When psychologists began developing treatments for chronic pain several decades ago, the goal was to help patients live with their pain more successfully.

Now we find it can reduce their level of pain.

Dr. Robert Kerns of the VA Connecticut Healthcare System evaluated 22 studies of adults with low back pain (unrelated to cancer). The average duration of pain was seven and a half years.

The studies were not limited to any one psychological approach. They included behavioral and cognitive-behavioral techniques; and self-regulatory techniques such as hypnosis, biofeedback, and relaxation; and supportive counseling.

When the response to these treatments was compared to no treatment, the largest and most consistent benefit was a reduction in pain intensity. Other benefits included improved health-related quality of life, work-related disability, interference of pain with daily living, and depression.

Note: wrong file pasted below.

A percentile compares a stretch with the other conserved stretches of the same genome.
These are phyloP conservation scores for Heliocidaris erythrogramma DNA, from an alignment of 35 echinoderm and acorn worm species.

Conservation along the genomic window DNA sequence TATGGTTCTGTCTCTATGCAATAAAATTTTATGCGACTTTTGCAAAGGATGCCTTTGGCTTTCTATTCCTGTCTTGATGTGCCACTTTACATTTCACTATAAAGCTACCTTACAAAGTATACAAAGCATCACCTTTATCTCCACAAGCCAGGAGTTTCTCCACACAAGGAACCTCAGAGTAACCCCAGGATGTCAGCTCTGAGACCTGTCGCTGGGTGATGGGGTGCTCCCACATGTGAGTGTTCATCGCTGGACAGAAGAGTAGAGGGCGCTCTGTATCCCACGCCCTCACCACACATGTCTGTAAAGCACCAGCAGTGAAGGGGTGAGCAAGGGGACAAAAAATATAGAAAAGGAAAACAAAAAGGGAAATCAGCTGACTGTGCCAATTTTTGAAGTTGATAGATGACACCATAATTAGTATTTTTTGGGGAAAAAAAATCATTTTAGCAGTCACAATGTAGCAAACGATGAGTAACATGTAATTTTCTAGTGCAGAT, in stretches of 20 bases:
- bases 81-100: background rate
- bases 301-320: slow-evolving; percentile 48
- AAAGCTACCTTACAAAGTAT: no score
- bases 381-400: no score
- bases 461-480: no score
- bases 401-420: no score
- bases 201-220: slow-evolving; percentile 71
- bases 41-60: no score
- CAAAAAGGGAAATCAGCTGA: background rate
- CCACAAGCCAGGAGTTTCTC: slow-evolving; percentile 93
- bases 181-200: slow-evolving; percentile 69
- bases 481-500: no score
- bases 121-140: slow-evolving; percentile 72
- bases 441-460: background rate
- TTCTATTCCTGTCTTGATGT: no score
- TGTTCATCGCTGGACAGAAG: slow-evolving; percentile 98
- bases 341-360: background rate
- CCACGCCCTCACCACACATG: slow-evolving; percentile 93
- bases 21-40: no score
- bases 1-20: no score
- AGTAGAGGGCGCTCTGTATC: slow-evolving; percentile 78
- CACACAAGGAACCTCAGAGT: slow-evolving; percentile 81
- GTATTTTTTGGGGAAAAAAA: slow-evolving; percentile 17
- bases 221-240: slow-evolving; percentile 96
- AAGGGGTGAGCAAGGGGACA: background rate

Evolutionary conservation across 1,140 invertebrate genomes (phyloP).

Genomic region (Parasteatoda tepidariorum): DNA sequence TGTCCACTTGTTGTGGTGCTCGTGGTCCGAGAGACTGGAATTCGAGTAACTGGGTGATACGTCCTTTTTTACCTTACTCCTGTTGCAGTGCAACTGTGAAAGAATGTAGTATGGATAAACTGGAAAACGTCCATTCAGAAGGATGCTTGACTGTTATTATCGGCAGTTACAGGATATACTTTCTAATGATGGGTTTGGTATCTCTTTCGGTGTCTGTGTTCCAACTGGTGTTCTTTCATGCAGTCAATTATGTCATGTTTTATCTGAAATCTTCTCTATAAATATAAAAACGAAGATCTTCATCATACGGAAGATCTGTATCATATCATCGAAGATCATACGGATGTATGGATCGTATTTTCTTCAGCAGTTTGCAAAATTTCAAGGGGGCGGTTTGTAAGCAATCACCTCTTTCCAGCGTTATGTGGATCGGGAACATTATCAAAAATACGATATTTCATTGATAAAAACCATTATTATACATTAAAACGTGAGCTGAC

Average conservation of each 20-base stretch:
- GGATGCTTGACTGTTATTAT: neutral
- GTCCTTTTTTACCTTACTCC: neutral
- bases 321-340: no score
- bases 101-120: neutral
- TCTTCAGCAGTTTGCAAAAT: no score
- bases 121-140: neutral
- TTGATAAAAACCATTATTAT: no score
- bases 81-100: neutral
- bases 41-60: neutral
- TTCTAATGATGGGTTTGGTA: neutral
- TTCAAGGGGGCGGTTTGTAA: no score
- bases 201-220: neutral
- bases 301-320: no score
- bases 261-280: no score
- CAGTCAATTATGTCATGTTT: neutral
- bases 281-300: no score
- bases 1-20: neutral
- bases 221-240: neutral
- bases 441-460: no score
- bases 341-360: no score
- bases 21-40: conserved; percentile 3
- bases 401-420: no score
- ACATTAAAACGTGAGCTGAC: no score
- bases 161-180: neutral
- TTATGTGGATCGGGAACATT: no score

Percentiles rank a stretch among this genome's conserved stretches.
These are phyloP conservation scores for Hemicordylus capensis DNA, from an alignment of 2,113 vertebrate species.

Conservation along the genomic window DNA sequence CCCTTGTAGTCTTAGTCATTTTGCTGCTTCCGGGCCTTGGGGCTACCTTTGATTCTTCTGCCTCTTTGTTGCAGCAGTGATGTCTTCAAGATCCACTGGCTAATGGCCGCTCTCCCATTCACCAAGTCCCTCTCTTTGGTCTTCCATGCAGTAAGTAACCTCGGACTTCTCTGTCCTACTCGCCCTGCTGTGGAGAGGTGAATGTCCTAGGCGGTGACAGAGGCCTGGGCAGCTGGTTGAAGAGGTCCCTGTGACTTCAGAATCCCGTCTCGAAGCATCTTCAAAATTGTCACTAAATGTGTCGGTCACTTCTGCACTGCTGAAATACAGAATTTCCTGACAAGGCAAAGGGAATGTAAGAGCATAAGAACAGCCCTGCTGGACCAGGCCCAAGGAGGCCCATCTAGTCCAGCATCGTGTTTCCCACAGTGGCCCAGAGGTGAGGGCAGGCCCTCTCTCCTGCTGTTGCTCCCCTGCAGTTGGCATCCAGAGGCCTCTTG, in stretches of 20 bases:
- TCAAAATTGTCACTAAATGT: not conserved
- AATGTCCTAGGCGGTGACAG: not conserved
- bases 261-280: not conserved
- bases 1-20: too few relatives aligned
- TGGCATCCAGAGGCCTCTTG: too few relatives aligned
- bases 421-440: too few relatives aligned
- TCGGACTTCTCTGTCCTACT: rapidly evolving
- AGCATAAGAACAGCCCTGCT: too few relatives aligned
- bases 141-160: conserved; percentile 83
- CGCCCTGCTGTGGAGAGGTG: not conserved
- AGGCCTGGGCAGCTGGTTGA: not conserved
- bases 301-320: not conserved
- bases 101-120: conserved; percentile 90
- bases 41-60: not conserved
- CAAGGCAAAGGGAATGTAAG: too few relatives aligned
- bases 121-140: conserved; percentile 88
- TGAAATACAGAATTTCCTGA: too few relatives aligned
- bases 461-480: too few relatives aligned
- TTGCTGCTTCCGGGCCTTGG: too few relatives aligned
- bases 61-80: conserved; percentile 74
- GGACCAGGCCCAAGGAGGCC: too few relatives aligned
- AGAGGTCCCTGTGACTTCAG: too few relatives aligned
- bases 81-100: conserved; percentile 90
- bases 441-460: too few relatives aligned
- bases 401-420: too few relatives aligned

“Even the latest and greatest treatments don’t cure people with chronic pain,” Dr. Kerns said. “Psychological interventions are not cures, but they do reduce pain and improve function, and they are important components in the treatment of people with chronic pain.”

Now we have to convince insurance companies to pay for them.

12/26/06 21:14 JR

Hi, I’m JR

John Russo, Jr., PharmD, is president of The MedCom Resource, Inc. Previously, he was senior vice president of medical communications at www.Vicus.com, a complementary and alternative medicine website.